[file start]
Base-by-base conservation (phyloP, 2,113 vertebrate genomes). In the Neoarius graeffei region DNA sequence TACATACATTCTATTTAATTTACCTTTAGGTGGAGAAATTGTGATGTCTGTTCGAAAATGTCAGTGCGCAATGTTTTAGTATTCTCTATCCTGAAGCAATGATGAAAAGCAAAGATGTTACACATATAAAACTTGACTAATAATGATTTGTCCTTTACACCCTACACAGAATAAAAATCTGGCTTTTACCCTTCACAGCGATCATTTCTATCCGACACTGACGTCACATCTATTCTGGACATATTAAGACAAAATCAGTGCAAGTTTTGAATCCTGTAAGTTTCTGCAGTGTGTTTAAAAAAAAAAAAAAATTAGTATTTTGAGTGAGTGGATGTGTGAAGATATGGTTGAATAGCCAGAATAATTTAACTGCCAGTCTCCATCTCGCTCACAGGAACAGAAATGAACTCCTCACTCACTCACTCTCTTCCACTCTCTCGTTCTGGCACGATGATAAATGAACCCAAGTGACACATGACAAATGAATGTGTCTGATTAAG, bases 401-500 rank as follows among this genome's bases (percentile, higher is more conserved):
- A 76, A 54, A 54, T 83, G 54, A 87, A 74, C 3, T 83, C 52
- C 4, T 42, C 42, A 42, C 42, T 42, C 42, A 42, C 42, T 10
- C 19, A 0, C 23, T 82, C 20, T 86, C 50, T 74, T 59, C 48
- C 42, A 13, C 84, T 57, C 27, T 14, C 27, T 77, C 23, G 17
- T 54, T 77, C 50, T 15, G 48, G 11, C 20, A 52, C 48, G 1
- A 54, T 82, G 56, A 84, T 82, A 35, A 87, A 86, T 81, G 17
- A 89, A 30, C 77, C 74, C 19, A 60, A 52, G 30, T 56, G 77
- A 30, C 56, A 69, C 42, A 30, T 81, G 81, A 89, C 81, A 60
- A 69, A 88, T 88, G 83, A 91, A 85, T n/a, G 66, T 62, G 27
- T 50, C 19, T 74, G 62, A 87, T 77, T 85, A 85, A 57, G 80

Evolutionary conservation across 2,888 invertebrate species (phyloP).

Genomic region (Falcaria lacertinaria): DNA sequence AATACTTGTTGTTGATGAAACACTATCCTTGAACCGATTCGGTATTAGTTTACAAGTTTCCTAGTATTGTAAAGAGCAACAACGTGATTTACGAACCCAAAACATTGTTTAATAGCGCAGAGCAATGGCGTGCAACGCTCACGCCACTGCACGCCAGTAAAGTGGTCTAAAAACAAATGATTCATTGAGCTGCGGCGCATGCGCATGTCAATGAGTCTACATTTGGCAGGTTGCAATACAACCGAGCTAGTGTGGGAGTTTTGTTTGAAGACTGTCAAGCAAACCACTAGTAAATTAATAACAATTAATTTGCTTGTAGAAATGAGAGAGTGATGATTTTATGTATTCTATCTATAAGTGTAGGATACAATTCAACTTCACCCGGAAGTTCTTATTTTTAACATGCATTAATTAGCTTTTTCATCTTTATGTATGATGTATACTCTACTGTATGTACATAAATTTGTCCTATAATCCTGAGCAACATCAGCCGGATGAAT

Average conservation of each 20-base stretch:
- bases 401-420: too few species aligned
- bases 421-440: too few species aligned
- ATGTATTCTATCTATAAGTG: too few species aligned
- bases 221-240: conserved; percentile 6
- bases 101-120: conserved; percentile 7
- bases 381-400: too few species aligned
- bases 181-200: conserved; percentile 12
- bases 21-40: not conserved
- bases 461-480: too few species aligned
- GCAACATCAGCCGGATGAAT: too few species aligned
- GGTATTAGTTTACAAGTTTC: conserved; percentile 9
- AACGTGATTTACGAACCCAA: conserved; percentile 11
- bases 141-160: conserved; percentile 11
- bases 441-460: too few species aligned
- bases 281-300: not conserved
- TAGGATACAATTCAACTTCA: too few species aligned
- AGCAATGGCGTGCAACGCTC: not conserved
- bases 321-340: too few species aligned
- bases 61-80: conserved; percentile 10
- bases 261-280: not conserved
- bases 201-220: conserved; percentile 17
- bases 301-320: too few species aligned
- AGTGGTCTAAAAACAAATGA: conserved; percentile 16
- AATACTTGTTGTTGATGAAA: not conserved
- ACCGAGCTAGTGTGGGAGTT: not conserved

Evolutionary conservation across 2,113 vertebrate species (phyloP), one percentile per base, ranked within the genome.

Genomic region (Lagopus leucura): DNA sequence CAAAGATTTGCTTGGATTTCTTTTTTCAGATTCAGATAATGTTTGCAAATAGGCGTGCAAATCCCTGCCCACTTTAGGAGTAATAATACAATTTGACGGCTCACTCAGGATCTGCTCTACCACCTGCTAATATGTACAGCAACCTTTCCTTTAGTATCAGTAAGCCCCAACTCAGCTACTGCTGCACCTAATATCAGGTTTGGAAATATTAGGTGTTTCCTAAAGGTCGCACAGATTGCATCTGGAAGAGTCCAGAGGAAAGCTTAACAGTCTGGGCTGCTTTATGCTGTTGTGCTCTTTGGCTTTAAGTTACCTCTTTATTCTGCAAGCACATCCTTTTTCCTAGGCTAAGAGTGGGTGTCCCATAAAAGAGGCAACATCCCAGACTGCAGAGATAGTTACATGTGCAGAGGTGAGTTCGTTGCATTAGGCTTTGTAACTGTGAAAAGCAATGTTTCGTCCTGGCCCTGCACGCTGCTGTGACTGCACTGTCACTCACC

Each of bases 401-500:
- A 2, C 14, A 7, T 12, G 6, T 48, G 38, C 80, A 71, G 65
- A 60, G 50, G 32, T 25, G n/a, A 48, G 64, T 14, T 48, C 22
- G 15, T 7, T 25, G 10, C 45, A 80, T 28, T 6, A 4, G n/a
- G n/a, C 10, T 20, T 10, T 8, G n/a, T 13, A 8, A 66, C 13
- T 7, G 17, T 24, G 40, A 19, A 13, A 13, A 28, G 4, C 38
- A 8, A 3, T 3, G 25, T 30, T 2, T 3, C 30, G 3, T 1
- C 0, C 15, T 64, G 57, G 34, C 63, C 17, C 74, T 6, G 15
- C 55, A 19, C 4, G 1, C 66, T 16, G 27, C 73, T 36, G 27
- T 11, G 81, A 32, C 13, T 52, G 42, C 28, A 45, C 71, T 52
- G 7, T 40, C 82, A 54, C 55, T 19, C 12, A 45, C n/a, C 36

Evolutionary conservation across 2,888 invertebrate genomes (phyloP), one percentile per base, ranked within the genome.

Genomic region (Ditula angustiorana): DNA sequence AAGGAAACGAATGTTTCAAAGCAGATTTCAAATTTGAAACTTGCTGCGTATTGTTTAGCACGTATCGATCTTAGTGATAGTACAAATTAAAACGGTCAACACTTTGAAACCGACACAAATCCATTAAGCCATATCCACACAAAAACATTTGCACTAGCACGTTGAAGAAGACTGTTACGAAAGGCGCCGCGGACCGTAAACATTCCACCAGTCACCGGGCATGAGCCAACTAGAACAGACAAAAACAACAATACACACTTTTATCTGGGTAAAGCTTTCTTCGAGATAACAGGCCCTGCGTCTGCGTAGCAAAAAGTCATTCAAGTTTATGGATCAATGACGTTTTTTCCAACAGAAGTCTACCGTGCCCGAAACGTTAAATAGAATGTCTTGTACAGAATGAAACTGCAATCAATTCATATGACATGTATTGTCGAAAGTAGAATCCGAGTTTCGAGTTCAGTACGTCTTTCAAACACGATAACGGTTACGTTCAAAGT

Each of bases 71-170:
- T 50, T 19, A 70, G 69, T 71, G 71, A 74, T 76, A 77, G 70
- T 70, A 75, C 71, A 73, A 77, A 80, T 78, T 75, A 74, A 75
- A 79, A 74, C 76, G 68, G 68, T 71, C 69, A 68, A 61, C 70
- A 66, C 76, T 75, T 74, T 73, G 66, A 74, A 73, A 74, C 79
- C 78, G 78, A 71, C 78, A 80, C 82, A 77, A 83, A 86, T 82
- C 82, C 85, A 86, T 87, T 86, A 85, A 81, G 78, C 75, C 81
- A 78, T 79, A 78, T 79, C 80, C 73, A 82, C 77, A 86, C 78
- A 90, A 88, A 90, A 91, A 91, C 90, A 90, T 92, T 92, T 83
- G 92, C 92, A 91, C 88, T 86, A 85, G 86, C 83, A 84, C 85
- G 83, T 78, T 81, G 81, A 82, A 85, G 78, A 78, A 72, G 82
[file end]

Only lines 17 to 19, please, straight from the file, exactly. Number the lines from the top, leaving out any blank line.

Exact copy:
- ATGTATTCTATCTATAAGTG: too few species aligned
- bases 221-240: conserved; percentile 6
- bases 101-120: conserved; percentile 7